Cushing oil stocks lowest in more than a year spark quality, price concerns (NYSEARCA:USO)
U.S. crude oil stockpiles at the Cushing, Oklahoma, storage hub have shrunk to their lowest in 14 months, causing concerns about the quality of the remaining oil and the potential to fall below minimum operating levels.
Further drawdowns at Cushing also would compound an already tight market due to Saudi and Russian oil supply cuts, potentially adding to upward pressure on oil prices.
On Tuesday, front-month Nymex crude for November delivery settled +0.8% to $90.39/bbl, and November front-month Brent crude closed +0.7% to $93.96/bbl.
Since topping 43M barrels in June to reach a two-year high, Cushing’s inventory levels plunged nearly in half to just below 23M barrels by September 15, the lowest since July 2022, and analysts expect another draw of as much as 1M barrels in the week ending September 22.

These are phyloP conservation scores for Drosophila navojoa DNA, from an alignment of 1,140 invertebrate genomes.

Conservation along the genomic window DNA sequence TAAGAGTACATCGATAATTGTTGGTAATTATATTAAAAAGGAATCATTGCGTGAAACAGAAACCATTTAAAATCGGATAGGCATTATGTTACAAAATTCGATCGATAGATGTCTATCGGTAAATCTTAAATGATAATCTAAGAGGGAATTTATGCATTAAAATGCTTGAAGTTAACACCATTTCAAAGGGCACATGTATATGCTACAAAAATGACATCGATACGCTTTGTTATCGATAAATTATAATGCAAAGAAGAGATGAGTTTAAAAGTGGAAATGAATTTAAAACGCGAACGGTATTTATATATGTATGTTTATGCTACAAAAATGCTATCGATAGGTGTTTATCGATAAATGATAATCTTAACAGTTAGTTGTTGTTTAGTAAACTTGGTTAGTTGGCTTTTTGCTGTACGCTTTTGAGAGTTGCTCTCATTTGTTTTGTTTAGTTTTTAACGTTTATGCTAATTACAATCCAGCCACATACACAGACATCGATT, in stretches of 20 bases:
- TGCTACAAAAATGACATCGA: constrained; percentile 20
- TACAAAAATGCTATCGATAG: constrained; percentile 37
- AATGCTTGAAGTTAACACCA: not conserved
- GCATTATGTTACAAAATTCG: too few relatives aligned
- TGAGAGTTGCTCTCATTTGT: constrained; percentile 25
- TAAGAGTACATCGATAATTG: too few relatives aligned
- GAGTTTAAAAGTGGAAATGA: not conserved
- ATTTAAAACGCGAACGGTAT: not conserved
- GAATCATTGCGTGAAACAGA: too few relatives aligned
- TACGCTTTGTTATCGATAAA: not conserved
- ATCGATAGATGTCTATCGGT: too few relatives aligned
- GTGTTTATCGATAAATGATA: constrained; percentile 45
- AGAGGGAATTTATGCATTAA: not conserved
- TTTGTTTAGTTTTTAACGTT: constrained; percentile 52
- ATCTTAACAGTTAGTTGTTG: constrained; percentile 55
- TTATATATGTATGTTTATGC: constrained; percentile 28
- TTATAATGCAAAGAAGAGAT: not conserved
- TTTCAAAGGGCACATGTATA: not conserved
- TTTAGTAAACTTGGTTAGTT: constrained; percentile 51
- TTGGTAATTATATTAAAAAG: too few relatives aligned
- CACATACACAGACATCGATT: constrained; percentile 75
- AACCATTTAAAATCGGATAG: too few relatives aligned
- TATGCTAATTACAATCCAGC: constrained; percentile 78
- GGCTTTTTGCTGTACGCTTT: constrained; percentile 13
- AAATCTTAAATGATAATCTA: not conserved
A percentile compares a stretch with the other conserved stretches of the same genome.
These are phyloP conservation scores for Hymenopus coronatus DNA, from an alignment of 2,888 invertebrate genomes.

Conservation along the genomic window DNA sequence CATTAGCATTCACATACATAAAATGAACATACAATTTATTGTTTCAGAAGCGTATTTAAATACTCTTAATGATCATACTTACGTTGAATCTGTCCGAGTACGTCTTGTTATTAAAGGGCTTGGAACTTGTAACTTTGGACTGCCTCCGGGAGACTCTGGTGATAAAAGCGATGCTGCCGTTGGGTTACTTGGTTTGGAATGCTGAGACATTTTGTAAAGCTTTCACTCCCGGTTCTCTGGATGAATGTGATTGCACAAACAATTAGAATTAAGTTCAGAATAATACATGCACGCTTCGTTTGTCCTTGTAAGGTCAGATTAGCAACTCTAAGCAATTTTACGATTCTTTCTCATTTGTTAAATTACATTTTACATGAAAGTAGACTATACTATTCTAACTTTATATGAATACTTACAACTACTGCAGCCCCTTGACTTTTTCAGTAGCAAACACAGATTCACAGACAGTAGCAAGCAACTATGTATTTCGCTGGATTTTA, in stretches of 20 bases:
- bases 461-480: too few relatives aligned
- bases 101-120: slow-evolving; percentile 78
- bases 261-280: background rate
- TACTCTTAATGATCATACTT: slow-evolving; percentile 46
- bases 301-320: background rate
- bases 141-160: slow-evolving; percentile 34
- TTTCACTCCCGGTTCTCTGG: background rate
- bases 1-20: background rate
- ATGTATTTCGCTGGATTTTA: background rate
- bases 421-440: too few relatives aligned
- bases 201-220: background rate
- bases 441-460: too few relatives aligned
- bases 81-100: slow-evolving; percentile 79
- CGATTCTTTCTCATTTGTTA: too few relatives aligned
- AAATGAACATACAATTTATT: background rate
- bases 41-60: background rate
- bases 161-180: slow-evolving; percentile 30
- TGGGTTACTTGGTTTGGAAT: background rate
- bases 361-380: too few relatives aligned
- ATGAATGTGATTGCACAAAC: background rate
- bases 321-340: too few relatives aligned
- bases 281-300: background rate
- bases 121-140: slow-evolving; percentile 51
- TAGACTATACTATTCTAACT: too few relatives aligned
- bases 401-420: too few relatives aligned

Tank storage below 20M barrels, or 10%-20% of Cushing’s 98M-plus barrels of capacity, is considered close to an operational low, because the oil is difficult to remove at such levels, among other problems.
Strong refining demand, rising crude exports and future prices that have been weaker than spot prices have drained Cushing’s tank farms, analysts say.
Some analysts believe seasonal maintenance at refineries will help build crude stocks somewhat, but others warn that refiners likely will exit maintenance quickly and run full bore to keep up with high fuel demand.
Separately, the U.S. Interior Department said it will postpone a sale of Gulf of Mexico drilling rights originally scheduled for September 27 to no later than November 8 following an appeals court ruling that ordered the Biden administration to expand the sale.